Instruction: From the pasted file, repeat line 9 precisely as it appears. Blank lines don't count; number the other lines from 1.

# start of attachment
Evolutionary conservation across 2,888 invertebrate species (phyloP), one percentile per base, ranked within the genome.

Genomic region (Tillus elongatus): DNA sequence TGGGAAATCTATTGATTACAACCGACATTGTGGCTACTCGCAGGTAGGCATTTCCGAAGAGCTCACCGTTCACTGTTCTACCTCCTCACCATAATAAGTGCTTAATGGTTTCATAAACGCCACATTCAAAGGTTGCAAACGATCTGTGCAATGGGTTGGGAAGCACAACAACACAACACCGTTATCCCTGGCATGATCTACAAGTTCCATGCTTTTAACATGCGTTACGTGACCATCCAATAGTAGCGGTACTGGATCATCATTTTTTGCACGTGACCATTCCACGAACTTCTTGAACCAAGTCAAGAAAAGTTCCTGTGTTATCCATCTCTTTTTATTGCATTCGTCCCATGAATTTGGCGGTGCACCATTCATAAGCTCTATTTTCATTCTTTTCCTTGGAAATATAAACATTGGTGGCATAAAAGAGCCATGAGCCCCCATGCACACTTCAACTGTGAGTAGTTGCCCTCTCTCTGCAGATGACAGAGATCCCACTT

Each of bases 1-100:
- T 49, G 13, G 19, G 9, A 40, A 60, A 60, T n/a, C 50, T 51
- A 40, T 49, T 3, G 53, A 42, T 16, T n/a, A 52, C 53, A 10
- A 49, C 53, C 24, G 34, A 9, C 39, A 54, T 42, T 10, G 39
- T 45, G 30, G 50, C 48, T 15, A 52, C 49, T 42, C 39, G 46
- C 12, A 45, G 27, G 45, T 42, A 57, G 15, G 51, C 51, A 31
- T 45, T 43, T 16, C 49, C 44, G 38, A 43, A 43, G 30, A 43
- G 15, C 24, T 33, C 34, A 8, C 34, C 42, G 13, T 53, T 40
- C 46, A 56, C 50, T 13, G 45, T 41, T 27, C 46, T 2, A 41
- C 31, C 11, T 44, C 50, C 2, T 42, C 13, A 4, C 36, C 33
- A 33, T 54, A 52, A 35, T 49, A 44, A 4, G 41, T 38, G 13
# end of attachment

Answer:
- T 45, T 43, T 16, C 49, C 44, G 38, A 43, A 43, G 30, A 43